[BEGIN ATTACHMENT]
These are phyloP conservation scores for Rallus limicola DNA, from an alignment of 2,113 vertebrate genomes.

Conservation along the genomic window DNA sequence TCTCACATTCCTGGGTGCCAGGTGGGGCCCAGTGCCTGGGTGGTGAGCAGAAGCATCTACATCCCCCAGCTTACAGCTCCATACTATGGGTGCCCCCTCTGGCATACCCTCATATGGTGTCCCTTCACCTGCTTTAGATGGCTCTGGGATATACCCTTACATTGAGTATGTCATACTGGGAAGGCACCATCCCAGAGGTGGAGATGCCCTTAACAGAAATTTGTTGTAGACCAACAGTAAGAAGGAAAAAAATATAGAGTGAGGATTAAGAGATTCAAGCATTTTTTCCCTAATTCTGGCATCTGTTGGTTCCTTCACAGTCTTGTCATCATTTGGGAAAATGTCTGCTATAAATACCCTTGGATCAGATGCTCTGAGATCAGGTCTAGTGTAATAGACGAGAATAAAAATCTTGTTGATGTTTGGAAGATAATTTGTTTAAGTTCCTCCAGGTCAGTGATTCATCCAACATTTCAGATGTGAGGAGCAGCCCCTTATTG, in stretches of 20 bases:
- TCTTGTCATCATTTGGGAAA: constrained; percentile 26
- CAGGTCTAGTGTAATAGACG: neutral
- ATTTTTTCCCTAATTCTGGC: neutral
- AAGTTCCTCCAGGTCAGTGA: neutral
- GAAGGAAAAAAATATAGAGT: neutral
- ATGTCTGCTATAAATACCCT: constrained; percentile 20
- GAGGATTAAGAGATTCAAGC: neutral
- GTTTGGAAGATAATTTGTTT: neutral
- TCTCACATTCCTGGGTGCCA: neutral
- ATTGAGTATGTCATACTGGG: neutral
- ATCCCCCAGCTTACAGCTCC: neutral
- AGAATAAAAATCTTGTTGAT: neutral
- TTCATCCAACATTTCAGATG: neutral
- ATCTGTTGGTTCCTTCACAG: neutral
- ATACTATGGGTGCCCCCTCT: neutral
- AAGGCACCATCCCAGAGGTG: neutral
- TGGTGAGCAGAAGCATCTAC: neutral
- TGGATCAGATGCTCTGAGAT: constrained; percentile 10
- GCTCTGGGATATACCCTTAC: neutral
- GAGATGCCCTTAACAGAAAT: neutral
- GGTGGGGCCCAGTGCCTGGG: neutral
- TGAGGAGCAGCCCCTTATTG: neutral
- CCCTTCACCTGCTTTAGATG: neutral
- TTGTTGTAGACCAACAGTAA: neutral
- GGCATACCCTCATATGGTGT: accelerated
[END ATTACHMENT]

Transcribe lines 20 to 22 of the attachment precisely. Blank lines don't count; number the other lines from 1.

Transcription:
- TGGATCAGATGCTCTGAGAT: constrained; percentile 10
- GCTCTGGGATATACCCTTAC: neutral
- GAGATGCCCTTAACAGAAAT: neutral